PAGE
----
Q: Down here in central Florida, our seatrout become lethargic much of the winter, and even die if the water gets really cold. Yet at the same time, my buddies up in Virginia are bundling up in the dead of winter and catching some huge gators (trout) in waters that must be far colder. How does that happen? I’m sure it’s the same species. Can that degree (pardon the pun) of acclimation account for such a discrepancy?
A: Spotted seatrout, Cynoscion -nebulosus, range from Florida to New York, so the fish in question could well be the same species. Assuming this is the case, here’s what’s likely responsible for your observation. Animals most often die from cold temperatures because the chemical reactions necessary to maintain their cells slow down as the temperature drops, until the reactions become too slow to keep cells — and the organisms they comprise — alive. Cellular reactions are catalyzed by enzymes, which are protein-based regulatory molecules that are also temperature dependent. Members of a single animal species living in different geographic areas may have slightly different enzymes — termed isozymes or isoenzymes — which perform the same functions but work best at different temperatures. In other words, while the basic chemical reactions that occur in the cells of spotted seatrout from Virginia and central Florida might be the same, differences in isozymes could make individuals from the northern portion of the species’ range better adapted to cooler water than those from the south, and vice versa. A widely distributed species may be divided into populations that are best adapted to different environmental conditions. Factors including the rate and duration of water temperature change in each area also could play a part.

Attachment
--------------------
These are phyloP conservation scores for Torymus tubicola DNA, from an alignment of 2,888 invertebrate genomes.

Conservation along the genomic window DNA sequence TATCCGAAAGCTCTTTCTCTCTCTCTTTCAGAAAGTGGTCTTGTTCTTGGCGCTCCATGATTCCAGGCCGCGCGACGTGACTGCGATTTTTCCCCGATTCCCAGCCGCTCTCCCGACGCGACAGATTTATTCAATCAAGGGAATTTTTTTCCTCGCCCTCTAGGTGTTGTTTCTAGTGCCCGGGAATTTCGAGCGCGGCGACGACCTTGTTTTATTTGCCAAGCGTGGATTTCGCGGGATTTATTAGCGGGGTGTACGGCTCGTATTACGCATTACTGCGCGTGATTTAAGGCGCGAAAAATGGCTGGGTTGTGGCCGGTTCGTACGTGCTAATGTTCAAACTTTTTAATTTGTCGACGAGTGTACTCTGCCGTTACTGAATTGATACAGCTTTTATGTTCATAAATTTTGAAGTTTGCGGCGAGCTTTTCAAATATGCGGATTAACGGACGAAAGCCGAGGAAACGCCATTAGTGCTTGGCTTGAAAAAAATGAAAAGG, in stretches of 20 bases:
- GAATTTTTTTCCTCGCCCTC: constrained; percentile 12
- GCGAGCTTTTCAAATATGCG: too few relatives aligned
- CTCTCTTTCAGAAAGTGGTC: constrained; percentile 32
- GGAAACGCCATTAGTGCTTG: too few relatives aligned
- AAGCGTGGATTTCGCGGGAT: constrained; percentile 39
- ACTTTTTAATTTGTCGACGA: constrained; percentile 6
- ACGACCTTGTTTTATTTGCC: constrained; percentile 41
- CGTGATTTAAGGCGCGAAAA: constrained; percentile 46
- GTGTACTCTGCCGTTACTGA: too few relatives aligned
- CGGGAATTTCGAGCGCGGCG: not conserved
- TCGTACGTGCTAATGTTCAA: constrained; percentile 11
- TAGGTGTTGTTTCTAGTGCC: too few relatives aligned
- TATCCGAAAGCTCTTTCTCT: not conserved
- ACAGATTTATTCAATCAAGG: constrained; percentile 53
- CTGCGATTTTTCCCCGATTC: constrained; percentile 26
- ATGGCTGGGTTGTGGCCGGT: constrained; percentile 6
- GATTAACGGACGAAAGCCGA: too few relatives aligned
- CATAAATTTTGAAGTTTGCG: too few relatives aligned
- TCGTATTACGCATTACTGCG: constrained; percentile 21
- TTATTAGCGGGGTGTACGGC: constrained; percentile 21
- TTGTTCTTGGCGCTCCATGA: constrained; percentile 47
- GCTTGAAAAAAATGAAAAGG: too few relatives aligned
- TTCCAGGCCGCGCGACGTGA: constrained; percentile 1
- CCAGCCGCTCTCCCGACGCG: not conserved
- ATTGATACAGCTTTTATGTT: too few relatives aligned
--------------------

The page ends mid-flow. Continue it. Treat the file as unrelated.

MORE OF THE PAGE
— Ray Waldner, Palm Beach Atlantic University, Florida
Photo by Matt Lusk
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